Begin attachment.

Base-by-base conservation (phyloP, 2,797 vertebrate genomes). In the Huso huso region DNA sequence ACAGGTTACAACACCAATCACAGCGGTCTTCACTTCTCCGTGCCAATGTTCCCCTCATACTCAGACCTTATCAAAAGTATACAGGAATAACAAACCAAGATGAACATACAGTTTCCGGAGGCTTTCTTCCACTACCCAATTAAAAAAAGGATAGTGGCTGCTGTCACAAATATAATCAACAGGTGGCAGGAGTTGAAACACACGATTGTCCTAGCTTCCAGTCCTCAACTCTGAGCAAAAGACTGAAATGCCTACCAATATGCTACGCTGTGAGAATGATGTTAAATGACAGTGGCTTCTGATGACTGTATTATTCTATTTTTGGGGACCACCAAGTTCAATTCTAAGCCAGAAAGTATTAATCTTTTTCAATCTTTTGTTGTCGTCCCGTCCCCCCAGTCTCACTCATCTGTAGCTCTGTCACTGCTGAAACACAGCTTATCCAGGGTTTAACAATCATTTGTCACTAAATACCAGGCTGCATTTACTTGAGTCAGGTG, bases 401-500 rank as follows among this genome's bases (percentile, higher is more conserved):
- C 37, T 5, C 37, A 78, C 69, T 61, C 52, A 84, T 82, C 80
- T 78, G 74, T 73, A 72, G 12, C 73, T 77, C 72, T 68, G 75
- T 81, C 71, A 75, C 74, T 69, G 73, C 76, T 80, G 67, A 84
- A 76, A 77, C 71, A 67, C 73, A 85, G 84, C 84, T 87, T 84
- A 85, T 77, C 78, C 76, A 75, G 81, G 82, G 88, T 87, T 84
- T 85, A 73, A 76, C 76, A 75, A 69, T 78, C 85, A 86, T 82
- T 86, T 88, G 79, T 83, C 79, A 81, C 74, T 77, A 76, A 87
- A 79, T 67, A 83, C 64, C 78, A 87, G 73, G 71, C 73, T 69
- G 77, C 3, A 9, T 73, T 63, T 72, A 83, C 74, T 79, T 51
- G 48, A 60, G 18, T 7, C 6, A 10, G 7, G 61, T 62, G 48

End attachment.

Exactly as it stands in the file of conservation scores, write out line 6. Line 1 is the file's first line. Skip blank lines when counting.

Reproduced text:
- A 85, T 77, C 78, C 76, A 75, G 81, G 82, G 88, T 87, T 84